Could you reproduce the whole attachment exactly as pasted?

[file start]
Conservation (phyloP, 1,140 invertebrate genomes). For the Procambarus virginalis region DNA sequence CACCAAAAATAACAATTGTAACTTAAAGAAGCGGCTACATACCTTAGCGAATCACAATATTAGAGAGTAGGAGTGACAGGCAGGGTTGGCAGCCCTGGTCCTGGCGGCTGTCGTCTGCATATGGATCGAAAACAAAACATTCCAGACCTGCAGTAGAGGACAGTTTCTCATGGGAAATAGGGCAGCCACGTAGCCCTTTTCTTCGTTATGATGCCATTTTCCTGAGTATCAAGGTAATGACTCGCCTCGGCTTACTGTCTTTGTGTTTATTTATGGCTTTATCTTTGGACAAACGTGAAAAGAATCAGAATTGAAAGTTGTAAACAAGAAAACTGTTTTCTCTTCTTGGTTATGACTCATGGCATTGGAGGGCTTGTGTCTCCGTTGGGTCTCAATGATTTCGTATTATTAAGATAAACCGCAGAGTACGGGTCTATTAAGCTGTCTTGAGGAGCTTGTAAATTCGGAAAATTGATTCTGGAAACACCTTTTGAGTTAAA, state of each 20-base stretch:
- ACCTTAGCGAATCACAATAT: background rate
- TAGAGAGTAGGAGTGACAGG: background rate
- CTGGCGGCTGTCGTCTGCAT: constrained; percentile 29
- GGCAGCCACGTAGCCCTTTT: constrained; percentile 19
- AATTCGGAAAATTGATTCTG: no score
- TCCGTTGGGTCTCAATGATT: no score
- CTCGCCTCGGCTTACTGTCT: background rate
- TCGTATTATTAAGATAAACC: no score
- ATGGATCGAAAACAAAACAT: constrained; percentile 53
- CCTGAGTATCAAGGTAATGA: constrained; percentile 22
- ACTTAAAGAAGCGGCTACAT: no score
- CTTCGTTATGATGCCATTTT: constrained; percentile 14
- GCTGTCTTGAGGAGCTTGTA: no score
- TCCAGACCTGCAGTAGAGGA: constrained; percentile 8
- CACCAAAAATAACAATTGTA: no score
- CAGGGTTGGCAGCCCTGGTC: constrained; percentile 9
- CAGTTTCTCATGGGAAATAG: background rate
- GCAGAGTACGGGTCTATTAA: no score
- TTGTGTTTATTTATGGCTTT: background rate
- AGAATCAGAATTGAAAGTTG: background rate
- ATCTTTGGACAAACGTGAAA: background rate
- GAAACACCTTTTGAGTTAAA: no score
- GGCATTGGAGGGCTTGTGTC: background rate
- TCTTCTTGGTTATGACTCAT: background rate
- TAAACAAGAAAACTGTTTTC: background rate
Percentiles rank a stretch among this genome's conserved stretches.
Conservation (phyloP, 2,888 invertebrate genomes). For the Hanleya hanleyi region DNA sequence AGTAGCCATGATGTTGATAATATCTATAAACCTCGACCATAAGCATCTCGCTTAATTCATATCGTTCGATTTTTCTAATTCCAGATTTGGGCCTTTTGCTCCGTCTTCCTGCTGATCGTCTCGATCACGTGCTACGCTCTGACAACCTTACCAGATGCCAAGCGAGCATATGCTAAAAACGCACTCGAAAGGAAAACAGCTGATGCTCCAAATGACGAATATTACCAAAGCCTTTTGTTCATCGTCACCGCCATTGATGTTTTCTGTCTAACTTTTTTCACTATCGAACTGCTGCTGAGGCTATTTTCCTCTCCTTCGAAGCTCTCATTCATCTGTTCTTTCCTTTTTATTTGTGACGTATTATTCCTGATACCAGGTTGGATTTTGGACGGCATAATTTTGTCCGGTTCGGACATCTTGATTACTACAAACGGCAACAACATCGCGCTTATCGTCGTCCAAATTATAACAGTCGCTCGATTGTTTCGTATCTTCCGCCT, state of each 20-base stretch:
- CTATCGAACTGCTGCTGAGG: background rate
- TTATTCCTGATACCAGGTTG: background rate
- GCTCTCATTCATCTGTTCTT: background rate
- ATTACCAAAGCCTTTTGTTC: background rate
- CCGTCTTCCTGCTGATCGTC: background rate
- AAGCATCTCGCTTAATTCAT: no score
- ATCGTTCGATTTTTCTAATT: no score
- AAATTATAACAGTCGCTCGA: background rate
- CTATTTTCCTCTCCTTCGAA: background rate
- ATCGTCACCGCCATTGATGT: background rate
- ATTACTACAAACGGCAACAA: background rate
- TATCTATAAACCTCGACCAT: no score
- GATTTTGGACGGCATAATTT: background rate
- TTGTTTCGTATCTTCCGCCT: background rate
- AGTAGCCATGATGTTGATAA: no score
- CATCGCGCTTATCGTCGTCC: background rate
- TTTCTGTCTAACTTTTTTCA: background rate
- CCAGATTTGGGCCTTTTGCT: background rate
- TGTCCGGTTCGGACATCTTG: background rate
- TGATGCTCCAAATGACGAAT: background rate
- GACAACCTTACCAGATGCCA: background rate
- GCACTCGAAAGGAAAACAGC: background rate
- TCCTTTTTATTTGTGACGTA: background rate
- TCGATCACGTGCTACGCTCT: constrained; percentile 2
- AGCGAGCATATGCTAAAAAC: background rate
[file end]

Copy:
Conservation (phyloP, 1,140 invertebrate genomes). For the Procambarus virginalis region DNA sequence CACCAAAAATAACAATTGTAACTTAAAGAAGCGGCTACATACCTTAGCGAATCACAATATTAGAGAGTAGGAGTGACAGGCAGGGTTGGCAGCCCTGGTCCTGGCGGCTGTCGTCTGCATATGGATCGAAAACAAAACATTCCAGACCTGCAGTAGAGGACAGTTTCTCATGGGAAATAGGGCAGCCACGTAGCCCTTTTCTTCGTTATGATGCCATTTTCCTGAGTATCAAGGTAATGACTCGCCTCGGCTTACTGTCTTTGTGTTTATTTATGGCTTTATCTTTGGACAAACGTGAAAAGAATCAGAATTGAAAGTTGTAAACAAGAAAACTGTTTTCTCTTCTTGGTTATGACTCATGGCATTGGAGGGCTTGTGTCTCCGTTGGGTCTCAATGATTTCGTATTATTAAGATAAACCGCAGAGTACGGGTCTATTAAGCTGTCTTGAGGAGCTTGTAAATTCGGAAAATTGATTCTGGAAACACCTTTTGAGTTAAA, state of each 20-base stretch:
- ACCTTAGCGAATCACAATAT: background rate
- TAGAGAGTAGGAGTGACAGG: background rate
- CTGGCGGCTGTCGTCTGCAT: constrained; percentile 29
- GGCAGCCACGTAGCCCTTTT: constrained; percentile 19
- AATTCGGAAAATTGATTCTG: no score
- TCCGTTGGGTCTCAATGATT: no score
- CTCGCCTCGGCTTACTGTCT: background rate
- TCGTATTATTAAGATAAACC: no score
- ATGGATCGAAAACAAAACAT: constrained; percentile 53
- CCTGAGTATCAAGGTAATGA: constrained; percentile 22
- ACTTAAAGAAGCGGCTACAT: no score
- CTTCGTTATGATGCCATTTT: constrained; percentile 14
- GCTGTCTTGAGGAGCTTGTA: no score
- TCCAGACCTGCAGTAGAGGA: constrained; percentile 8
- CACCAAAAATAACAATTGTA: no score
- CAGGGTTGGCAGCCCTGGTC: constrained; percentile 9
- CAGTTTCTCATGGGAAATAG: background rate
- GCAGAGTACGGGTCTATTAA: no score
- TTGTGTTTATTTATGGCTTT: background rate
- AGAATCAGAATTGAAAGTTG: background rate
- ATCTTTGGACAAACGTGAAA: background rate
- GAAACACCTTTTGAGTTAAA: no score
- GGCATTGGAGGGCTTGTGTC: background rate
- TCTTCTTGGTTATGACTCAT: background rate
- TAAACAAGAAAACTGTTTTC: background rate
Percentiles rank a stretch among this genome's conserved stretches.
Conservation (phyloP, 2,888 invertebrate genomes). For the Hanleya hanleyi region DNA sequence AGTAGCCATGATGTTGATAATATCTATAAACCTCGACCATAAGCATCTCGCTTAATTCATATCGTTCGATTTTTCTAATTCCAGATTTGGGCCTTTTGCTCCGTCTTCCTGCTGATCGTCTCGATCACGTGCTACGCTCTGACAACCTTACCAGATGCCAAGCGAGCATATGCTAAAAACGCACTCGAAAGGAAAACAGCTGATGCTCCAAATGACGAATATTACCAAAGCCTTTTGTTCATCGTCACCGCCATTGATGTTTTCTGTCTAACTTTTTTCACTATCGAACTGCTGCTGAGGCTATTTTCCTCTCCTTCGAAGCTCTCATTCATCTGTTCTTTCCTTTTTATTTGTGACGTATTATTCCTGATACCAGGTTGGATTTTGGACGGCATAATTTTGTCCGGTTCGGACATCTTGATTACTACAAACGGCAACAACATCGCGCTTATCGTCGTCCAAATTATAACAGTCGCTCGATTGTTTCGTATCTTCCGCCT, state of each 20-base stretch:
- CTATCGAACTGCTGCTGAGG: background rate
- TTATTCCTGATACCAGGTTG: background rate
- GCTCTCATTCATCTGTTCTT: background rate
- ATTACCAAAGCCTTTTGTTC: background rate
- CCGTCTTCCTGCTGATCGTC: background rate
- AAGCATCTCGCTTAATTCAT: no score
- ATCGTTCGATTTTTCTAATT: no score
- AAATTATAACAGTCGCTCGA: background rate
- CTATTTTCCTCTCCTTCGAA: background rate
- ATCGTCACCGCCATTGATGT: background rate
- ATTACTACAAACGGCAACAA: background rate
- TATCTATAAACCTCGACCAT: no score
- GATTTTGGACGGCATAATTT: background rate
- TTGTTTCGTATCTTCCGCCT: background rate
- AGTAGCCATGATGTTGATAA: no score
- CATCGCGCTTATCGTCGTCC: background rate
- TTTCTGTCTAACTTTTTTCA: background rate
- CCAGATTTGGGCCTTTTGCT: background rate
- TGTCCGGTTCGGACATCTTG: background rate
- TGATGCTCCAAATGACGAAT: background rate
- GACAACCTTACCAGATGCCA: background rate
- GCACTCGAAAGGAAAACAGC: background rate
- TCCTTTTTATTTGTGACGTA: background rate
- TCGATCACGTGCTACGCTCT: constrained; percentile 2
- AGCGAGCATATGCTAAAAAC: background rate